RUSSIA - The current pig price in Russia is 102 Roubles ($1.61) per kg live. This means good producers are making in the region of $50 for a 120kg pig, writes Simon Grey, General Manager Russia, CIS, and Europe.
There were predictions of over supply this autumn, with very low prices that were expected to be below the cost of production for all but the very best producers. Several outbreaks of African Swine Fever in large farms in the past few weeks has led to over 100,000 pigs being destroyed and burnt.
Maybe this has been enough to reduce numbers of pigs going to market. Certainly, the current ‘conspiracy theory’ that are so loved in Russia is that African Swine Fever is being used to control the pig price.
We know historically that the aftermath of any major disease outbreak is higher market prices on the back of lower production. However, failing to contain ASF has potential catastrophic effects on the Russian pig industry, which is looking for further growth and the development of export markets.
With a lot being done to develop pig production in the far east of Russia, primarily to supply China and Asia, it will be interesting to see if the movements of pigs from western to eastern Russia are banned. The Ural Mountains form an excellent physical barrier for any natural movement of the disease. With proper management, there is no reason for the virus to move east.
One interesting figure is the price for cull sows. This is currently 91 Roubles ($1.44) per kg, only 10 per cent less than for a market pig. Russia, like many Eastern European countries, has a great tradition of making all sorts of dried and smoked sausage, for which sow meat can be used.
For a 120kg market pig, total sales price is 12,244 Roubles ($196.27), and for a 200kg cull sow, 18,2000 Roubles ($263.16). The vast majority of Russian companies produce their own F1 replacement gilts. Even with a gilt royalty that will average around $30, a cull sow is worth more than a replacement gilt.
Russian producers make a profit when they replace a sow with a home-produced gilt! Like producers globally, there is still a net cost of buying an F1.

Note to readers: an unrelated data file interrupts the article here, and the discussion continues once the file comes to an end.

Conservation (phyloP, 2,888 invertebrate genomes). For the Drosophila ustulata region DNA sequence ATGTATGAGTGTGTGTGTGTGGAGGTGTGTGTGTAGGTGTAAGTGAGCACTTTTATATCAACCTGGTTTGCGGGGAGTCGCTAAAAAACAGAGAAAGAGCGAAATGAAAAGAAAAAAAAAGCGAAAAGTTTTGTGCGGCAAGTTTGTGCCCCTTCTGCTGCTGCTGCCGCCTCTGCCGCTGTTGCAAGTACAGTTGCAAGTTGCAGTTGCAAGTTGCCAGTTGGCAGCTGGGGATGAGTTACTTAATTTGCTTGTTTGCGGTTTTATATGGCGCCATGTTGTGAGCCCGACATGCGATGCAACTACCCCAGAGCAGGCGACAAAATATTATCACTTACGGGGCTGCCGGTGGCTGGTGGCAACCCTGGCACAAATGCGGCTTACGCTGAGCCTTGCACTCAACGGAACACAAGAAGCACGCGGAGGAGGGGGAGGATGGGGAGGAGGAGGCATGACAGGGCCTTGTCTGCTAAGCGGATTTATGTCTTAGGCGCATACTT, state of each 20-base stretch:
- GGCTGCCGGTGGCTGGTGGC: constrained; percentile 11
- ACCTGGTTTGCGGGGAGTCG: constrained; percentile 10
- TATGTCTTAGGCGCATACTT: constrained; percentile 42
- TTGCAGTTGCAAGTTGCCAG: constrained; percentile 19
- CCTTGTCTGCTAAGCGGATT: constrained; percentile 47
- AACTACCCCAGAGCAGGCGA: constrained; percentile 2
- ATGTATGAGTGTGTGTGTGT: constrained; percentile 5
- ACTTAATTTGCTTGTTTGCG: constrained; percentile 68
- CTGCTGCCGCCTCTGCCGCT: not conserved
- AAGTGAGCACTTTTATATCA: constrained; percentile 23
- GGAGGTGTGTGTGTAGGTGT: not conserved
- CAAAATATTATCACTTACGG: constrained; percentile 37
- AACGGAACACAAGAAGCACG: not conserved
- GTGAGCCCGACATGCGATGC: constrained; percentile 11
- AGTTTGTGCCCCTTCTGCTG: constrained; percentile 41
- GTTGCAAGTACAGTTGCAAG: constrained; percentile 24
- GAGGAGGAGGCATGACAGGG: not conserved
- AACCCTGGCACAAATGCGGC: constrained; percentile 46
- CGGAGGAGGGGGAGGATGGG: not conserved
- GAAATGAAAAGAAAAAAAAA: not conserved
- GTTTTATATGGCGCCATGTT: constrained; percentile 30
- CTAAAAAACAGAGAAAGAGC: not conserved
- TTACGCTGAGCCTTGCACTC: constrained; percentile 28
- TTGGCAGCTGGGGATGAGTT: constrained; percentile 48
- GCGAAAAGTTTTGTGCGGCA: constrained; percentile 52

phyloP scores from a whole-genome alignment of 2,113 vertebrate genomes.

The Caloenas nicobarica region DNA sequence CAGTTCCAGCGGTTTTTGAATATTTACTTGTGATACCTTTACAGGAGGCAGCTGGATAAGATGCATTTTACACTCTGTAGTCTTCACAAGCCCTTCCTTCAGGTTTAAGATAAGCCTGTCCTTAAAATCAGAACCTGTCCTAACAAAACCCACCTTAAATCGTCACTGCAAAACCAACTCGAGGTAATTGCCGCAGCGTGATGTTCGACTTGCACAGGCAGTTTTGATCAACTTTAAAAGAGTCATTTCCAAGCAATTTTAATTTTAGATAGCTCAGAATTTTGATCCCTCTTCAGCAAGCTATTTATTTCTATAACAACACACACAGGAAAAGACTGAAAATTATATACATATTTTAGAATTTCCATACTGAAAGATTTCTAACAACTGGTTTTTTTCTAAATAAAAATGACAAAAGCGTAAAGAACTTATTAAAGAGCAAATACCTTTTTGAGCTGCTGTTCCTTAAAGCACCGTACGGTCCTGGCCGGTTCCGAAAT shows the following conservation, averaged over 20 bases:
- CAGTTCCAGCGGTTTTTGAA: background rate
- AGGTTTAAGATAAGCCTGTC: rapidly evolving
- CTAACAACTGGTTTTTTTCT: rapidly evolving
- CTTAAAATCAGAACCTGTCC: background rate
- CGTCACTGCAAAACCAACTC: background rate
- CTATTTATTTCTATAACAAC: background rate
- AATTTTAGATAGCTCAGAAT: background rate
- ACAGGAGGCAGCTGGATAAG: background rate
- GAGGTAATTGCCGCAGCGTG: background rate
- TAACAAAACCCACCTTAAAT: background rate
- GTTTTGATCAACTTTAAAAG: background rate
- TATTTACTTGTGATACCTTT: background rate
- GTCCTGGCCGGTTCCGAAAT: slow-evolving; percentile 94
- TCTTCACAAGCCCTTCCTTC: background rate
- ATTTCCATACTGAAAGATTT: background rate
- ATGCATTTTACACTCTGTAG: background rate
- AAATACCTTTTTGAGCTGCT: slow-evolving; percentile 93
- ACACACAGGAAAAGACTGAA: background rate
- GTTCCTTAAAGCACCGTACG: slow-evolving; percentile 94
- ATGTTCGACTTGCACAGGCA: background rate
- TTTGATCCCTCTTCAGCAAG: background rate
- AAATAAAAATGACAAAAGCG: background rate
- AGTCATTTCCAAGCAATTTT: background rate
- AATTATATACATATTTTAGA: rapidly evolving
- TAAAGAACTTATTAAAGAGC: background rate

This is a big bonus for Russian producers. It means there is no reason ever to not have enough gilts. This is important for many reasons.
- Having enough gilts on the farm means that you should never miss breeding targets. Number of sows / gilts bred weekly is the number one target for all pig producers. It has the biggest influence on number of pigs sold (if you breed nothing, you get nothing).
- When I analyse production figures, the most effective pig farms in terms of pigs per crate and kg per m2 have replacement rates of around 55 per cent to 56 per cent. This is a function of never missing breeding target and always having barns full of pigs.
- For maximum sow productivity, it is important to maximize the number of parity 3 and 4 sows in the herd. The only way to do this is by entering enough gilts every week.
- Getting genetic progress means replacing existing sows and boars. Keeping the same animals means it is impossible to get genetic progress. For most farmers, replacement gilts are a net cost to the business. The decision to take is one of genetic progress Vs cost of replacements. If you are making profit each time you replace a sow with a gilt then the only issue becomes one of genetic progress.
- Currently, there is a very good case to replace any sow that misbehaves immediately. Once again, for most producers, the cost of a sow that returns must be balanced with the net cost of replacing her. If you actually make a profit replacing her, then the issue becomes only one of maximizing output from a farm.
Maximising output from a farm means having every single sow space full with a productive sow or gilt (except required for emptying and washing farrowing).
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